Saturday, September 17, 2016


In a rare sighting, I asked my brother, "Is that a damselfly?"  I had always thought that the damselfly was a FEMALE dragonfly but in checking online, I learned that although both dragonflies and damselflies are from the same order, they are different.

It is easy to mistake a dragonfly for a damselfly, because they do look alike, but adult damselflies have thinner, more delicate bodies.  After careful consideration and quick online checking, we determined that the insect we saw was indeed a DAMSELFLY.



This article is from The Wise Geek:

The distinctive looking dragonfly, with its eerie eyes and four paper-thin wings, is usually found around lakes, ponds, and other wetlands, feeding on bothersome insects such as mosquitoes and flies.  Dragonflies have six legs but they cannot walk;  instead the appendages are used for catching and holding prey, or for perching on plants.  The legs of the larvae, however, are used for ambulation.  When a dragonfly larva, known as a nymph, is ready to metamorphose into an adult, it climbs up a reed or other aquatic plant, and finds a place to emerge.  There are more than 5,300 species of dragonflies and the species has been around for more than 300 million years.  The larval stage of some dragonflies, spent under water, can last as long as five years.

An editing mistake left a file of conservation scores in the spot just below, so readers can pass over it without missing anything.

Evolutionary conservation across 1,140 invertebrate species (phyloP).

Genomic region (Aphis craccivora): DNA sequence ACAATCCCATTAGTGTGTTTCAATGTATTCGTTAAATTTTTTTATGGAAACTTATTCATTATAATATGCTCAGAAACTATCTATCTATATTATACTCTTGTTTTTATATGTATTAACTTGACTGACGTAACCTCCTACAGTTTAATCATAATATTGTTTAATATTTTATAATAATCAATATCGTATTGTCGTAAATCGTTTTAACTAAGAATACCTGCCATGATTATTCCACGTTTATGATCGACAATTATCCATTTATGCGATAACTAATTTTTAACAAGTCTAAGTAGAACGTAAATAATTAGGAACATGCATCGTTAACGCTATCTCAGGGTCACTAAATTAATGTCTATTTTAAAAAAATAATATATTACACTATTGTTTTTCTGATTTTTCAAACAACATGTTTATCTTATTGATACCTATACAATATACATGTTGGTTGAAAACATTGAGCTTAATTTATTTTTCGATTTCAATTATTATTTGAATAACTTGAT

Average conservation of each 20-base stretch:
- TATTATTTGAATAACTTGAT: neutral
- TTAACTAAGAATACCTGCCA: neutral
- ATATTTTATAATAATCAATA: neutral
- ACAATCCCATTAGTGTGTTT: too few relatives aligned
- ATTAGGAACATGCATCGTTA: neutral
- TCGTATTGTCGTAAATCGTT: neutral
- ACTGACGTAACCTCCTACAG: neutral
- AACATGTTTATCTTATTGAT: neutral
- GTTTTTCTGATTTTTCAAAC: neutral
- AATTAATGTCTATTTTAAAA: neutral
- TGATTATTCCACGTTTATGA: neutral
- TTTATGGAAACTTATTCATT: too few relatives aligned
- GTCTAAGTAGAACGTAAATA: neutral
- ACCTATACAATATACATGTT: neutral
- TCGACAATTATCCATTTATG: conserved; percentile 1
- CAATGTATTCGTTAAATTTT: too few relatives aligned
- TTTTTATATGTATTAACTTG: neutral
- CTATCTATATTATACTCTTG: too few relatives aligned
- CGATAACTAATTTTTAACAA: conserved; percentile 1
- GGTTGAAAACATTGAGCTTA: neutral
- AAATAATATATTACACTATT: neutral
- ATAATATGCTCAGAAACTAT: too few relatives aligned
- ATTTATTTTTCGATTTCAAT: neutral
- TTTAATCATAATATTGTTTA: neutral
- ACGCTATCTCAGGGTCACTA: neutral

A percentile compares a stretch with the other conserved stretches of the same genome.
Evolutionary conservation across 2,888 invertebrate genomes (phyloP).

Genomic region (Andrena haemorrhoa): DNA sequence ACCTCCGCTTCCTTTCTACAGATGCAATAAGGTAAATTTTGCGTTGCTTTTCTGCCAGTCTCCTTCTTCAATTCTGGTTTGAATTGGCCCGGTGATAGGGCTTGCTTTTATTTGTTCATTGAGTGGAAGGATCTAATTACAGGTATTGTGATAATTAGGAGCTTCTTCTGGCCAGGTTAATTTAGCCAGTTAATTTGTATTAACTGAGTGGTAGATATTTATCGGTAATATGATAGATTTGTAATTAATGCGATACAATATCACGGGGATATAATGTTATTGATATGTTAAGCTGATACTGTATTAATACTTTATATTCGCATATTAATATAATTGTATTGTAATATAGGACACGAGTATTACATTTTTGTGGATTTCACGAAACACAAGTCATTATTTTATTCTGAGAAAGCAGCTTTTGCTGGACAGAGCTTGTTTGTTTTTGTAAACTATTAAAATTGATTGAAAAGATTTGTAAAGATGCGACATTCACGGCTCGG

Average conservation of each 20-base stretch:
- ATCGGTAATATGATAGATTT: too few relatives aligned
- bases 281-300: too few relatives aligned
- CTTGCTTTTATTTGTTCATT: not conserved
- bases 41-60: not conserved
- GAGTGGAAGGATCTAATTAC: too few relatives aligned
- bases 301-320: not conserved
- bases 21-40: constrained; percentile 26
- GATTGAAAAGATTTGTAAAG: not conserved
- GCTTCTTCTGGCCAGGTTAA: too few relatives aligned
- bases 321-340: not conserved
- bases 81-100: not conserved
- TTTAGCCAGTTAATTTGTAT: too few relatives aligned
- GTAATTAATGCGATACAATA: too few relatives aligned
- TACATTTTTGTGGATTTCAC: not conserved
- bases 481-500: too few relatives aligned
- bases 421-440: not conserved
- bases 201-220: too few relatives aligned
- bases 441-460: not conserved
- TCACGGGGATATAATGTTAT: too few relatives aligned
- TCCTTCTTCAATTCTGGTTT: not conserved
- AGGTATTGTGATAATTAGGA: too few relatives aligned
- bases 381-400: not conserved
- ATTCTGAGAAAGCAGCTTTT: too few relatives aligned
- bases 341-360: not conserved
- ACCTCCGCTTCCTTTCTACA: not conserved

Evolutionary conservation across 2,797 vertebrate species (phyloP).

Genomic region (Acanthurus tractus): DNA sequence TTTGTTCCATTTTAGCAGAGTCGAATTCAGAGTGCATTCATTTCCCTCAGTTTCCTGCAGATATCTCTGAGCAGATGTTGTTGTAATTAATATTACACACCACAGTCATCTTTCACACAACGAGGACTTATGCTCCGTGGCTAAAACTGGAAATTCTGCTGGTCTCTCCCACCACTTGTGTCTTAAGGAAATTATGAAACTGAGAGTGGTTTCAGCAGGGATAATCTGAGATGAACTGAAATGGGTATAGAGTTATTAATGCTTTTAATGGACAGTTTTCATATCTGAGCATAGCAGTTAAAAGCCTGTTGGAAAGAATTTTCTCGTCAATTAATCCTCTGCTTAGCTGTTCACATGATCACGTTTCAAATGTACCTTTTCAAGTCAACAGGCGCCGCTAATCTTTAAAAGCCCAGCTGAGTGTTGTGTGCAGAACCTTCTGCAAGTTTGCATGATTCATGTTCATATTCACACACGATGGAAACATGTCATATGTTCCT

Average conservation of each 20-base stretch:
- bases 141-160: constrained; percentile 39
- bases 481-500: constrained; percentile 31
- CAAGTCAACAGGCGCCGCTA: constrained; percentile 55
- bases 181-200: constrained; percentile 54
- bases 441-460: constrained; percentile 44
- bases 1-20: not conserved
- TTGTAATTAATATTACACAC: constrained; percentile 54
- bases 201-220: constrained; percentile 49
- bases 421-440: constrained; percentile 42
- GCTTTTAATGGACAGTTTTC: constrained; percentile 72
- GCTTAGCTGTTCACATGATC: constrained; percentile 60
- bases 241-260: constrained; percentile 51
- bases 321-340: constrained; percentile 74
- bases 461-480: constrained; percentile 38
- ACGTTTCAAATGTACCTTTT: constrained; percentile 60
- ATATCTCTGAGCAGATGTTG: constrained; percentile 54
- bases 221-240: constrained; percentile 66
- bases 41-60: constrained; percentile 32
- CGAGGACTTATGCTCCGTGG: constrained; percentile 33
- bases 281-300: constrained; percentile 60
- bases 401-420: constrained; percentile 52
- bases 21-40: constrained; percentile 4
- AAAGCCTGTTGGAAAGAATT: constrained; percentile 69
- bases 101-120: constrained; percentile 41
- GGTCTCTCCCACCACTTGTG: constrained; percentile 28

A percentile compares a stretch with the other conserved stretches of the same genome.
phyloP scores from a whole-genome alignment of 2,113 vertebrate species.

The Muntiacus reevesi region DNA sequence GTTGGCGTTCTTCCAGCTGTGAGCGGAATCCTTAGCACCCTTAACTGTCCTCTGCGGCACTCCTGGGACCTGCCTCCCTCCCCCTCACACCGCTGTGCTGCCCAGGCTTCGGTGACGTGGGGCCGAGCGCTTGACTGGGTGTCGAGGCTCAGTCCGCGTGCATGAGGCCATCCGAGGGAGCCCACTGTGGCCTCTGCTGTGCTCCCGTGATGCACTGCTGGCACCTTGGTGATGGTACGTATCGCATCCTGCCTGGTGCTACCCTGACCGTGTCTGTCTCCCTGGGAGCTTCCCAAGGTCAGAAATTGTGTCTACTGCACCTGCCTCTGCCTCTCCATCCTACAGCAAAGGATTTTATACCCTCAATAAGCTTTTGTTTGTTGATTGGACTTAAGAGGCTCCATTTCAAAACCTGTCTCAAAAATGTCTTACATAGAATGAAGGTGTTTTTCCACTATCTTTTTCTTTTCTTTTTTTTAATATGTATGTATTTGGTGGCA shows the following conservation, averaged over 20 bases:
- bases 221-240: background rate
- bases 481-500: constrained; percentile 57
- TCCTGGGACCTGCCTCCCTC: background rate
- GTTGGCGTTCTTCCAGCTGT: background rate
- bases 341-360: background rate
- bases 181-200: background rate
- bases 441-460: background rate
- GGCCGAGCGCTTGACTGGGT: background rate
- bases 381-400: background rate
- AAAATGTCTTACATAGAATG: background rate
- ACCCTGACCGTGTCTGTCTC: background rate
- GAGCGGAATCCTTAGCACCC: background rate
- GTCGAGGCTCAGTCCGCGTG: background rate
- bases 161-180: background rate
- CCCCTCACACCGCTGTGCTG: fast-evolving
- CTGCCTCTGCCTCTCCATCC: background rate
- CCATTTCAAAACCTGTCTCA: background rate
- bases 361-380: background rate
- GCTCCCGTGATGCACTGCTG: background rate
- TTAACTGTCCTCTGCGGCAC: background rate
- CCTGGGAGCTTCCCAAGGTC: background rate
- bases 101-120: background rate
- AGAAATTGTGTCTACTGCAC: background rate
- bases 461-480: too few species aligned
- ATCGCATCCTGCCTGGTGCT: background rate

An interesting sideline of writing a BLOG is meeting--via the internet--other BLOGGERS.  There is, no doubt, a blogger for every possible interest.  To learn more about dragonflies and damselflies, click on who bills herself as "AQUATIC ENTOMOLOGIST WITH A BLOGGING HABIT" and you will learn more than you ever wanted to know!

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